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Previous
Puzzles of the Month + Solutions


MayJune
2009, Puzzle nr 121 
Back to PuzzleoftheMonth
page  Home 
Puzzle
# 121 Difficulty
level: ,
general math knowledge.
Circle
vs Square
The
diameter a of the large semicircle below is 10 cm long.
Knowing that one of the vertices of the square meets the circumference of the
small circle at point P (see diagram above), try to
guess the area of the blue square WITHOUT using trigonometry!
Keywords:
sangaku, tangent property, bisector theorem.
Related
puzzles:
 Perpendicular
or not?
 Ratio
of similar triangles.
 Area
incognita
Il diametro a del semicerchio
qui sopra vale 10 cm; sapendo che un vertice del
quadrato (punto P) appartiene
anche alla circonferenza piccola, qual è l'area
del quadrato? È vietato utilizzare la trigonometria
per risolvere questo problema!
Parole
chiave: sangaku.
Suggerisci un'altra
soluzione Chiudi
 La
surface X
Le diamètre a du
demicercle cidessus vaut 10 cm; sachant qu'un
des sommets du carré (point P)
appartient aussi à la circonférence
du petit cercle, peuxtu nous dire quelle est l'aire
du carré bleu? Il est interdit d'utiliser
la trigonométrie pour résoudre ce
problème!
Mots
clés: sangaku.
Propose une
autre solution Fermer

Source
of the puzzle:
BrainTrainer,
issue #23. © G. Sarcone. You
cannot reproduce any part of this page without prior written
permission. 


There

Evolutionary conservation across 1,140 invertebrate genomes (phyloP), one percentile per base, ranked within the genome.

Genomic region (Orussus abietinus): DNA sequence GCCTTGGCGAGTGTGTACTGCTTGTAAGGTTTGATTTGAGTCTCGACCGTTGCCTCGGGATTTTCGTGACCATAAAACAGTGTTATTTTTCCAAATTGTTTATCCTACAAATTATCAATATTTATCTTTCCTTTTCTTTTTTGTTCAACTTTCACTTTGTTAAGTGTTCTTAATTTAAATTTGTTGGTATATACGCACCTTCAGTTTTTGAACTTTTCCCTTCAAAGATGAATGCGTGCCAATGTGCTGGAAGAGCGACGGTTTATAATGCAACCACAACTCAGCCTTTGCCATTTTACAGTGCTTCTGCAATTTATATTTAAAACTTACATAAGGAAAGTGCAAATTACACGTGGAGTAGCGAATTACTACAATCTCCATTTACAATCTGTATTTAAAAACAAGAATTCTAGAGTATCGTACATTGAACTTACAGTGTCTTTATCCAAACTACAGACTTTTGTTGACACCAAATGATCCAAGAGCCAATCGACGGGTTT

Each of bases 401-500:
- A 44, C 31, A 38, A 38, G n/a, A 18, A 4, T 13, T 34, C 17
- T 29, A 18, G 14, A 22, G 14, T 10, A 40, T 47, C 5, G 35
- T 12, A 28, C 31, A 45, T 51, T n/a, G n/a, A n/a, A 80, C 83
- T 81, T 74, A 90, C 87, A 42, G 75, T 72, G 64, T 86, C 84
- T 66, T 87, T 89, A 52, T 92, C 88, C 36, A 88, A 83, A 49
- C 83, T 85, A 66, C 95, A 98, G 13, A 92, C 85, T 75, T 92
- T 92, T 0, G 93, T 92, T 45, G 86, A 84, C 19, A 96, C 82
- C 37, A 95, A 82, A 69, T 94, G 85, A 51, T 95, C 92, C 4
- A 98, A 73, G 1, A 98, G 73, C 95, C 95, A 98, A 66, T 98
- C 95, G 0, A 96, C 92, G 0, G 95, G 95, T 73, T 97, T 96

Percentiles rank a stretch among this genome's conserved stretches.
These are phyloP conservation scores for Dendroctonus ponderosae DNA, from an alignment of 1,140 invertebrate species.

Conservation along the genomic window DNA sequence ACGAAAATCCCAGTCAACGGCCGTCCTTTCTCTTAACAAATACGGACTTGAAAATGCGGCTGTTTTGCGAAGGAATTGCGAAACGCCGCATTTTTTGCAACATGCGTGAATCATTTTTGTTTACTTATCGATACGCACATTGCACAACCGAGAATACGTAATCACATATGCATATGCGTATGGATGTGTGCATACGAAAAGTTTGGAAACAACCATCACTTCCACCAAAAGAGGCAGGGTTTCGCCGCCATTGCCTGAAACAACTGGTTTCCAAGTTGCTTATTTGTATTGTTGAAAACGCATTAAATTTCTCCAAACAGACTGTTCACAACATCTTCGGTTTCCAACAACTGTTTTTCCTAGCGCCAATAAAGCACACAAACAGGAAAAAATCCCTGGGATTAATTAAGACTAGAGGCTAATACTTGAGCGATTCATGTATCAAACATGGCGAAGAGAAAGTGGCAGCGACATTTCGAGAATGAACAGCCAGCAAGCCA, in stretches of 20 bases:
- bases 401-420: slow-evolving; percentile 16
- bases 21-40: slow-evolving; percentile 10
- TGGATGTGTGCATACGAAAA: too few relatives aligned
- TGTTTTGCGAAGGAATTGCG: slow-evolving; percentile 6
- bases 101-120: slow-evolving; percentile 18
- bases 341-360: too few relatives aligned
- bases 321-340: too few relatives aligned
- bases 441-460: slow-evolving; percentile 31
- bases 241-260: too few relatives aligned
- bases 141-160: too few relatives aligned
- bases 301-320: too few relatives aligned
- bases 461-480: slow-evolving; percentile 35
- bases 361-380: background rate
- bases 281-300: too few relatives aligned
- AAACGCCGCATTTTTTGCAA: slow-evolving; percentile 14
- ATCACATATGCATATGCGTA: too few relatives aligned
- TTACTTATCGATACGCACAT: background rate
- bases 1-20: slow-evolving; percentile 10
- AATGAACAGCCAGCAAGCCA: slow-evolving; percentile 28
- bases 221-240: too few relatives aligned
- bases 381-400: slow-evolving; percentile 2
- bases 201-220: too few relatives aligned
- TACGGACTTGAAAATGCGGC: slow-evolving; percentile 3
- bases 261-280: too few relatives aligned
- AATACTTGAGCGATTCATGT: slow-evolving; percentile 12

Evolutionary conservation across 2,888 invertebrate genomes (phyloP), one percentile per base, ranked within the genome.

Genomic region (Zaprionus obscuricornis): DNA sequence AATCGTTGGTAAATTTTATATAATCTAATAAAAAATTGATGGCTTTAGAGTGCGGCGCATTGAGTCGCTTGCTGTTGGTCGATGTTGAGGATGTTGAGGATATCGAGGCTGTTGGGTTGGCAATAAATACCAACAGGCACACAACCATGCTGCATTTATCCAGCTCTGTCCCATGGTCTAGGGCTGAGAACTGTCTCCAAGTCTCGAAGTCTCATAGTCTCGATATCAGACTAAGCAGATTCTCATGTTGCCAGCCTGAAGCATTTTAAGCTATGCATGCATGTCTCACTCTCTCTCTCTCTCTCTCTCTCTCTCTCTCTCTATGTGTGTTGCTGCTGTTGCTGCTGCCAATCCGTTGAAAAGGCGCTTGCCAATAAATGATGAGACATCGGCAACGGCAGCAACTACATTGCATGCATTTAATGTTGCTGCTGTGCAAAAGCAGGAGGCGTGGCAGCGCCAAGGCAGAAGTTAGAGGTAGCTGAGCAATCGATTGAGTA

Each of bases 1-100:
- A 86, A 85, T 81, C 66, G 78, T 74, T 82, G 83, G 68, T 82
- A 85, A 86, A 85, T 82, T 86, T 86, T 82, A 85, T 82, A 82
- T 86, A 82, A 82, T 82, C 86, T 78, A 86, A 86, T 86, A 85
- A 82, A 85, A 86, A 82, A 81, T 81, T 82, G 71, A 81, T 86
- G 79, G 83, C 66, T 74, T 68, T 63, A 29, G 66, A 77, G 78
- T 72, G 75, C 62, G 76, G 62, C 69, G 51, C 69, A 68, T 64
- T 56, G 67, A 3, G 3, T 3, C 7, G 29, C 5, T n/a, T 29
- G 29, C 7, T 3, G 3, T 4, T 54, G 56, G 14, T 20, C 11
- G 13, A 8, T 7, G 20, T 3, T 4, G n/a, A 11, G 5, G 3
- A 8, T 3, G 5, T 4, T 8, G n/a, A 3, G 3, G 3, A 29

are 2 possible solutions to this 'sangaku' problem:
SOLUTION
1
A) Build
a large square with base QR (see
illustration opposite) and prolong the diagonal d to
the vertex S, as illustrated.
According
to the drawing:
q = a/2  R
d = QP =
a/2 + x
x = d  a/2
QR = RS = a
QR ⊥ ON
QP ⊥ OP
∠NQO = ∠OQP
B) According
to the ‘angle
bisector theorem’: if a ray or segment
bisects an angle of a triangle, then it divides
the two segments on either side proportionally.
In other terms, given in the triangle QRS the
bisectrix QM, then:
MS / MR = QS / QR that
is
(am)/m = a2/a
We obtain, by resolving the equation:
a/(1 + 2)
= m
m = 10/2.414 =
4.14 cm
C) The
right triangles QNO and QRM are
similar, then:
(a/2 + x) / R = d / R = a / m =
10 / 4.14
d = R(2.42)
D) Thank
to the ‘tangent
property’, we find that: a/2
+ x = d
Substituting x with d  a/2 in
the following Pythagorean
equation:
(a/2  R)^{2} = x^{2} +
R^{2} = (d  a/2)^{2} +
R^{2}
We can also substitute d with R(2.42)
(a/2  R)^{2} = (d  a/2)^{2} +
R^{2} = [R(2.42)  a/2]^{2} +
R^{2}
and we will obtain:
(5  R)^{2} = [R(2.42)  5]^{2} +
R^{2}
25  10R + R^{2} = (5.86R^{2}  24.2R
+ 25) + R^{2}
R = 14.2/5.86 = 2.423
E) The
area of the blue square is therefore:
d^{2}/2
= [R(2.42)]^{2}/2 = [2.423 x 2.42]^{2}/2
= 17.2 cm^{2}
SOLUTION
2
F) According
to the drawing:
q = a/2  R ; d = QP =
a/2 + x ; x = d  a/2
QP,
the
diagonal d of
the
blue
square,
is
tangent
to point P.
OP is perpendicular to QP,
then:
the angle QPS = the angle OPS = 45
degrees.
G) The
triangle OMP is isosceles,
then the height PS of
the blue square equals: ON + PM =
R + R/2
= R(1 + 2)/2
= R(1.71)
and the diagonal QP equals:
R(1 + 2)
= R(2.42)